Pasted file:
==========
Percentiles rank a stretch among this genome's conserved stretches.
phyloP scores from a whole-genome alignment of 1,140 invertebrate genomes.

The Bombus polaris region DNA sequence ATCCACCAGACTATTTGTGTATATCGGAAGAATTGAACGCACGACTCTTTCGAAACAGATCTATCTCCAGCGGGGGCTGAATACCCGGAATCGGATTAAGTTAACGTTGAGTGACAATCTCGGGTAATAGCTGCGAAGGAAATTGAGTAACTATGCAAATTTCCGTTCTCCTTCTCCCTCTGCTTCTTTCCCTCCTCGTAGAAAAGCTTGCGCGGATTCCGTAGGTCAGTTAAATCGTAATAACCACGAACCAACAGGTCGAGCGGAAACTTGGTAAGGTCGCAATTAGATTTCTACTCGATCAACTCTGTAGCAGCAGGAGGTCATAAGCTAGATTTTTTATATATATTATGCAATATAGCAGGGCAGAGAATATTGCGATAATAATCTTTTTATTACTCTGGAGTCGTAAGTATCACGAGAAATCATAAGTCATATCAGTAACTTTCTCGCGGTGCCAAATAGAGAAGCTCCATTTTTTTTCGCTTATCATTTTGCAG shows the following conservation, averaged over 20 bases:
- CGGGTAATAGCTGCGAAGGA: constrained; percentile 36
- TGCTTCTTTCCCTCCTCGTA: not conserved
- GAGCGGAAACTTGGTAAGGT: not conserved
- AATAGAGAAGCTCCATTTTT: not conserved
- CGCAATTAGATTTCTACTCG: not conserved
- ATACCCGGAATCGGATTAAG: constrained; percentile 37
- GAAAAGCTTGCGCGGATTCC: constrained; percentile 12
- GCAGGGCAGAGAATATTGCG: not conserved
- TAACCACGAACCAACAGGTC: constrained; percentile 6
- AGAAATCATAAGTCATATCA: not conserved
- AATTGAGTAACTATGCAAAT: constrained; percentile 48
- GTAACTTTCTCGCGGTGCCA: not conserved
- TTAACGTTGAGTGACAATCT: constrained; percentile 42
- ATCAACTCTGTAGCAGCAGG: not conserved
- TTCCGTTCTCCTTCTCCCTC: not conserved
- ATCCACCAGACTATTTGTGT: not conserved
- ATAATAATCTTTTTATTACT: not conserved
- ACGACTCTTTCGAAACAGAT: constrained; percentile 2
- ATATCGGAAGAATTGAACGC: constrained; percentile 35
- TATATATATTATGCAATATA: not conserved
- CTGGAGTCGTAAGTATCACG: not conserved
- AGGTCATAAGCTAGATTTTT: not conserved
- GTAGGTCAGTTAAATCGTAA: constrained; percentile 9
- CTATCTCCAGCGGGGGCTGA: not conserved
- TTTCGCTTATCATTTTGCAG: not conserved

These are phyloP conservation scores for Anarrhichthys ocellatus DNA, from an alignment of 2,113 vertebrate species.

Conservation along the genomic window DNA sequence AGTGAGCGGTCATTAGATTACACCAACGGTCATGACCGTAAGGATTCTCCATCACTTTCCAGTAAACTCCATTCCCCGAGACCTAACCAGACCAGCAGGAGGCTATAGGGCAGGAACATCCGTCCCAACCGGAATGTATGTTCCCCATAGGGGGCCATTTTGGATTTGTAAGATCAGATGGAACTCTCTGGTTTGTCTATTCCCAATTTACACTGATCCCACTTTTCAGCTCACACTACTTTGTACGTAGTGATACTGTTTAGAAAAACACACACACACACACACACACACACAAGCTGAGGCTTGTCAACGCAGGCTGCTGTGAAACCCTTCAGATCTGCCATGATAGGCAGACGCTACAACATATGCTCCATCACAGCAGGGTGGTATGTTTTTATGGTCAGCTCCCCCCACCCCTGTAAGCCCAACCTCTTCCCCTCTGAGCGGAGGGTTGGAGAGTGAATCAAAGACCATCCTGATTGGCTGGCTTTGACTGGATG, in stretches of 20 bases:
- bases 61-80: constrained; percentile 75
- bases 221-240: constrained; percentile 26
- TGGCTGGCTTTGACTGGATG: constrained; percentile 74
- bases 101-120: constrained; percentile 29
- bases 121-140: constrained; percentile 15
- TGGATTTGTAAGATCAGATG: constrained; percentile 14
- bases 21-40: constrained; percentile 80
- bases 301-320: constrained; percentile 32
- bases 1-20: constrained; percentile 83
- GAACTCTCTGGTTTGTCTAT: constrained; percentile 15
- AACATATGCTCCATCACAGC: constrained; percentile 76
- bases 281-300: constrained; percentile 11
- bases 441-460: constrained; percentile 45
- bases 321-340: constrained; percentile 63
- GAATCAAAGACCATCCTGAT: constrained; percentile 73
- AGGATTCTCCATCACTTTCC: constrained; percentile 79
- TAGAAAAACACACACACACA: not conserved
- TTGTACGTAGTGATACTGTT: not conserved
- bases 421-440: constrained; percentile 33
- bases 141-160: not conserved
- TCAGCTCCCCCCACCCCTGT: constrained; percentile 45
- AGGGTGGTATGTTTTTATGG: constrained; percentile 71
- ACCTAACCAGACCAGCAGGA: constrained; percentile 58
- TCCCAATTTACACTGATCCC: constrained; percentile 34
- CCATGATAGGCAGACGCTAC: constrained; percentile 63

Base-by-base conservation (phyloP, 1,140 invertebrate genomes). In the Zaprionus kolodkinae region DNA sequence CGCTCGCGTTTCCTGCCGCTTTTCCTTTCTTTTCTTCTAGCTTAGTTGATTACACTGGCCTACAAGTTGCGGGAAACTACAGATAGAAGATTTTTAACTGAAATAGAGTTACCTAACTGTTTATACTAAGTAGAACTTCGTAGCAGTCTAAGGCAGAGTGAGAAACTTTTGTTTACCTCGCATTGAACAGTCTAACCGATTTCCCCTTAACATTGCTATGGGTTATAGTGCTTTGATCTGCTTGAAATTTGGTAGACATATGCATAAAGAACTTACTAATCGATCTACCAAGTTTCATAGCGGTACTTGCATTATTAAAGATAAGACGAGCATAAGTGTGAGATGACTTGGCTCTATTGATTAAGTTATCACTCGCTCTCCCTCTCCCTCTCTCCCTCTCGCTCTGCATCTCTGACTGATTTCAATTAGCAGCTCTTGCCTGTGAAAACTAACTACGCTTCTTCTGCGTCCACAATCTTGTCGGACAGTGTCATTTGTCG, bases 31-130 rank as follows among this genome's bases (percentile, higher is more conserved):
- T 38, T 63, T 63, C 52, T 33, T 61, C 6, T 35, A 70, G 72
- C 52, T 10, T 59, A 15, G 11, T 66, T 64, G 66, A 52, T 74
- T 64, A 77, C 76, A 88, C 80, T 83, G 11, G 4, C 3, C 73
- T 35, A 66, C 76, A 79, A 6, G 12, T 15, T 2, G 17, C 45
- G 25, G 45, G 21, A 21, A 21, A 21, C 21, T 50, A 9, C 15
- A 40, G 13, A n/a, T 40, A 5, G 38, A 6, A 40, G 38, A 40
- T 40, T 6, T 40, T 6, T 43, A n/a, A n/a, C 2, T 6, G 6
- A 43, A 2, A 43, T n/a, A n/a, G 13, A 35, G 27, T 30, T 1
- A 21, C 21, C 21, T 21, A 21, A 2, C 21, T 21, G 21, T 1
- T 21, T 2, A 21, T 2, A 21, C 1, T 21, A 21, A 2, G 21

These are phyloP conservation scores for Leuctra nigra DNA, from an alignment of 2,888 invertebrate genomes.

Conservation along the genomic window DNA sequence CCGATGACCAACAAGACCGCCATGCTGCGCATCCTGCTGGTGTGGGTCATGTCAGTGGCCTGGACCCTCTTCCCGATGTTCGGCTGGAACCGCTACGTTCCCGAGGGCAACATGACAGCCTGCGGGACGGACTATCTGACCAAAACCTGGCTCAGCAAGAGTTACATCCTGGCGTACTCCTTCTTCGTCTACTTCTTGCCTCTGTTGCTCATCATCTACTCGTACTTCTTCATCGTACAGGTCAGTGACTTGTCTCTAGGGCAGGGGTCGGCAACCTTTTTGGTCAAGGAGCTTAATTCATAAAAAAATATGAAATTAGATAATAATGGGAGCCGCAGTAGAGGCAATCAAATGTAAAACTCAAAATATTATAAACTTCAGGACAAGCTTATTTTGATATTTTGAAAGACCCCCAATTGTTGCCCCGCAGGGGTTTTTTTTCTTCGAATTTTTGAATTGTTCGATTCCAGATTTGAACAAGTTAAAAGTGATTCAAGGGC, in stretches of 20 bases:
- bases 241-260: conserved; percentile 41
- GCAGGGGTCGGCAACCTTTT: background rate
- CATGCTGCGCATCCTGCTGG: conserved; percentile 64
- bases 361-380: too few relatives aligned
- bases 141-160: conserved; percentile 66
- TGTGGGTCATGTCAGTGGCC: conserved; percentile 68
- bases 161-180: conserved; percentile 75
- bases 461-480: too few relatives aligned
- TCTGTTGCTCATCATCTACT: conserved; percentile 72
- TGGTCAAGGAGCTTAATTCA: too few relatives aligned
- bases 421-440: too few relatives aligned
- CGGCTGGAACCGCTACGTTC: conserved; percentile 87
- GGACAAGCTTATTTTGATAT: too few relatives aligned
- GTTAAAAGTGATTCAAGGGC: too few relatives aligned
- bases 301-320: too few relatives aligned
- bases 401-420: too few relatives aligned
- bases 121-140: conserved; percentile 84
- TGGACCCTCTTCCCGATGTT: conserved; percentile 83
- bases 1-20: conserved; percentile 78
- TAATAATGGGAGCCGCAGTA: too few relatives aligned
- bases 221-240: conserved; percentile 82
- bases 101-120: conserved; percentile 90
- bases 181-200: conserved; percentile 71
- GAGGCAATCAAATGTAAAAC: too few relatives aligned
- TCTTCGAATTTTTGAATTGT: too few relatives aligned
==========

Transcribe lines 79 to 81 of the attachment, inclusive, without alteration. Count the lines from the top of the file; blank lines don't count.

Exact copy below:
- bases 421-440: too few relatives aligned
- CGGCTGGAACCGCTACGTTC: conserved; percentile 87
- GGACAAGCTTATTTTGATAT: too few relatives aligned